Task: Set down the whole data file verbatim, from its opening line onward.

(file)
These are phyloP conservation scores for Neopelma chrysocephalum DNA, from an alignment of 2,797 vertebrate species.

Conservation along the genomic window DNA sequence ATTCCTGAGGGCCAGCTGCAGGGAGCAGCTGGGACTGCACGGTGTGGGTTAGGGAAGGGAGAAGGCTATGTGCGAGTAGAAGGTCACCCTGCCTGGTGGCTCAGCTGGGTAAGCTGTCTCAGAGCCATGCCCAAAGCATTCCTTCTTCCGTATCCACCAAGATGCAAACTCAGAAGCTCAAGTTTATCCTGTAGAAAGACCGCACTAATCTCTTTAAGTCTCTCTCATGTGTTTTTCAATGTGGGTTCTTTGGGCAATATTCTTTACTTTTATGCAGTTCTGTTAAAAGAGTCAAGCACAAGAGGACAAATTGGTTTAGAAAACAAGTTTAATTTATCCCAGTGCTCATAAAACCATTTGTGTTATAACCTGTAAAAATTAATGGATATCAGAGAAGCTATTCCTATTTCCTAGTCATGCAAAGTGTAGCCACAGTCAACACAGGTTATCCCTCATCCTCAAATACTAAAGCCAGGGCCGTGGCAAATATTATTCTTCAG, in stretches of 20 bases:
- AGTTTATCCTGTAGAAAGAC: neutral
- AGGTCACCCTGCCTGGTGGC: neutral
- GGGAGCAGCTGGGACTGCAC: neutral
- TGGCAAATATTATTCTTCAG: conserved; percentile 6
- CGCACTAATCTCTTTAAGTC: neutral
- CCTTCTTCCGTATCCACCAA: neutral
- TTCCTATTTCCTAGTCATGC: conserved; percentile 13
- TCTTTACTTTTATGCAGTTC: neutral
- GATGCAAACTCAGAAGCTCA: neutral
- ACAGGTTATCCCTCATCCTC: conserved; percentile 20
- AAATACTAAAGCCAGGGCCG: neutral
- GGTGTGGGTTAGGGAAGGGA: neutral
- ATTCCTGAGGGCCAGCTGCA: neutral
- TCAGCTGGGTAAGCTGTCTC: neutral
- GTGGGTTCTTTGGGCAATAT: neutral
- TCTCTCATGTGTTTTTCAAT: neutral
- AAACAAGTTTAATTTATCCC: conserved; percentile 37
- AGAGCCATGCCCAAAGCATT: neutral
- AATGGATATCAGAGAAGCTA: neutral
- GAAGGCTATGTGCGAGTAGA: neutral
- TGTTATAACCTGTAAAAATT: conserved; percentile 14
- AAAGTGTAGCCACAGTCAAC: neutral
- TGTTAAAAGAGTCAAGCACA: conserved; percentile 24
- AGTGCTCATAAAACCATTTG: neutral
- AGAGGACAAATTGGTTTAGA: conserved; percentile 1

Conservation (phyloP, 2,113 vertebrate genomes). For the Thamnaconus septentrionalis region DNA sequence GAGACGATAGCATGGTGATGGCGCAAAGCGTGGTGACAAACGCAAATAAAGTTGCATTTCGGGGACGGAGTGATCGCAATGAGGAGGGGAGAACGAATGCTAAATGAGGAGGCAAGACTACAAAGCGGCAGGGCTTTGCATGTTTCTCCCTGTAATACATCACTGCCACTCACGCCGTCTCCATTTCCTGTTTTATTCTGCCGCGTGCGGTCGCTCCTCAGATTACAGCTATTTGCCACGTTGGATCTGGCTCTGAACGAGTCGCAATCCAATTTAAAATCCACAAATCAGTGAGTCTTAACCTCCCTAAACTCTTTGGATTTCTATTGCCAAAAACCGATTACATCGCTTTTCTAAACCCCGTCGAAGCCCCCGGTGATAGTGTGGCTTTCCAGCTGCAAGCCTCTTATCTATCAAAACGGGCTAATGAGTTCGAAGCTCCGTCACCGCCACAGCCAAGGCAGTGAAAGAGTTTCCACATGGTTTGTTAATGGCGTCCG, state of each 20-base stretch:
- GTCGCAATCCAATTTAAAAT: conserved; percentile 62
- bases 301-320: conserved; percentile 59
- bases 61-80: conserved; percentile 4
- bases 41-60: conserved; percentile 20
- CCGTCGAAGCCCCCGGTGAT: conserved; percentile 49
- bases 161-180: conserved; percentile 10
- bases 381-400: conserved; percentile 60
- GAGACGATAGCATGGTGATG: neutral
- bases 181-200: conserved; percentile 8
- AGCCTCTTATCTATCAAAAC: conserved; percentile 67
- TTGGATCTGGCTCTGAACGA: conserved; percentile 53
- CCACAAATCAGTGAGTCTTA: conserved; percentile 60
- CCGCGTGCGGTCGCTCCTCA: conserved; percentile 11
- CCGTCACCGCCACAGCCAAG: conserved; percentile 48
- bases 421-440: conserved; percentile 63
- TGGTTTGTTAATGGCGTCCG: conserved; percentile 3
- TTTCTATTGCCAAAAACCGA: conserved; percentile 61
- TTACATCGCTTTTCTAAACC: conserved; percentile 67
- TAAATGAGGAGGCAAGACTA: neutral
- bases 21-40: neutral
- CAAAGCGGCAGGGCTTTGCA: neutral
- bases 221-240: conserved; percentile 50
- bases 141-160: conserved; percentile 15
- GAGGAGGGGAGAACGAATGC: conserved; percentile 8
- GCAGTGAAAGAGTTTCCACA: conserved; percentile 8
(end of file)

These are phyloP conservation scores for Neopelma chrysocephalum DNA, from an alignment of 2,797 vertebrate species.

Conservation along the genomic window DNA sequence ATTCCTGAGGGCCAGCTGCAGGGAGCAGCTGGGACTGCACGGTGTGGGTTAGGGAAGGGAGAAGGCTATGTGCGAGTAGAAGGTCACCCTGCCTGGTGGCTCAGCTGGGTAAGCTGTCTCAGAGCCATGCCCAAAGCATTCCTTCTTCCGTATCCACCAAGATGCAAACTCAGAAGCTCAAGTTTATCCTGTAGAAAGACCGCACTAATCTCTTTAAGTCTCTCTCATGTGTTTTTCAATGTGGGTTCTTTGGGCAATATTCTTTACTTTTATGCAGTTCTGTTAAAAGAGTCAAGCACAAGAGGACAAATTGGTTTAGAAAACAAGTTTAATTTATCCCAGTGCTCATAAAACCATTTGTGTTATAACCTGTAAAAATTAATGGATATCAGAGAAGCTATTCCTATTTCCTAGTCATGCAAAGTGTAGCCACAGTCAACACAGGTTATCCCTCATCCTCAAATACTAAAGCCAGGGCCGTGGCAAATATTATTCTTCAG, in stretches of 20 bases:
- AGTTTATCCTGTAGAAAGAC: neutral
- AGGTCACCCTGCCTGGTGGC: neutral
- GGGAGCAGCTGGGACTGCAC: neutral
- TGGCAAATATTATTCTTCAG: conserved; percentile 6
- CGCACTAATCTCTTTAAGTC: neutral
- CCTTCTTCCGTATCCACCAA: neutral
- TTCCTATTTCCTAGTCATGC: conserved; percentile 13
- TCTTTACTTTTATGCAGTTC: neutral
- GATGCAAACTCAGAAGCTCA: neutral
- ACAGGTTATCCCTCATCCTC: conserved; percentile 20
- AAATACTAAAGCCAGGGCCG: neutral
- GGTGTGGGTTAGGGAAGGGA: neutral
- ATTCCTGAGGGCCAGCTGCA: neutral
- TCAGCTGGGTAAGCTGTCTC: neutral
- GTGGGTTCTTTGGGCAATAT: neutral
- TCTCTCATGTGTTTTTCAAT: neutral
- AAACAAGTTTAATTTATCCC: conserved; percentile 37
- AGAGCCATGCCCAAAGCATT: neutral
- AATGGATATCAGAGAAGCTA: neutral
- GAAGGCTATGTGCGAGTAGA: neutral
- TGTTATAACCTGTAAAAATT: conserved; percentile 14
- AAAGTGTAGCCACAGTCAAC: neutral
- TGTTAAAAGAGTCAAGCACA: conserved; percentile 24
- AGTGCTCATAAAACCATTTG: neutral
- AGAGGACAAATTGGTTTAGA: conserved; percentile 1

Conservation (phyloP, 2,113 vertebrate genomes). For the Thamnaconus septentrionalis region DNA sequence GAGACGATAGCATGGTGATGGCGCAAAGCGTGGTGACAAACGCAAATAAAGTTGCATTTCGGGGACGGAGTGATCGCAATGAGGAGGGGAGAACGAATGCTAAATGAGGAGGCAAGACTACAAAGCGGCAGGGCTTTGCATGTTTCTCCCTGTAATACATCACTGCCACTCACGCCGTCTCCATTTCCTGTTTTATTCTGCCGCGTGCGGTCGCTCCTCAGATTACAGCTATTTGCCACGTTGGATCTGGCTCTGAACGAGTCGCAATCCAATTTAAAATCCACAAATCAGTGAGTCTTAACCTCCCTAAACTCTTTGGATTTCTATTGCCAAAAACCGATTACATCGCTTTTCTAAACCCCGTCGAAGCCCCCGGTGATAGTGTGGCTTTCCAGCTGCAAGCCTCTTATCTATCAAAACGGGCTAATGAGTTCGAAGCTCCGTCACCGCCACAGCCAAGGCAGTGAAAGAGTTTCCACATGGTTTGTTAATGGCGTCCG, state of each 20-base stretch:
- GTCGCAATCCAATTTAAAAT: conserved; percentile 62
- bases 301-320: conserved; percentile 59
- bases 61-80: conserved; percentile 4
- bases 41-60: conserved; percentile 20
- CCGTCGAAGCCCCCGGTGAT: conserved; percentile 49
- bases 161-180: conserved; percentile 10
- bases 381-400: conserved; percentile 60
- GAGACGATAGCATGGTGATG: neutral
- bases 181-200: conserved; percentile 8
- AGCCTCTTATCTATCAAAAC: conserved; percentile 67
- TTGGATCTGGCTCTGAACGA: conserved; percentile 53
- CCACAAATCAGTGAGTCTTA: conserved; percentile 60
- CCGCGTGCGGTCGCTCCTCA: conserved; percentile 11
- CCGTCACCGCCACAGCCAAG: conserved; percentile 48
- bases 421-440: conserved; percentile 63
- TGGTTTGTTAATGGCGTCCG: conserved; percentile 3
- TTTCTATTGCCAAAAACCGA: conserved; percentile 61
- TTACATCGCTTTTCTAAACC: conserved; percentile 67
- TAAATGAGGAGGCAAGACTA: neutral
- bases 21-40: neutral
- CAAAGCGGCAGGGCTTTGCA: neutral
- bases 221-240: conserved; percentile 50
- bases 141-160: conserved; percentile 15
- GAGGAGGGGAGAACGAATGC: conserved; percentile 8
- GCAGTGAAAGAGTTTCCACA: conserved; percentile 8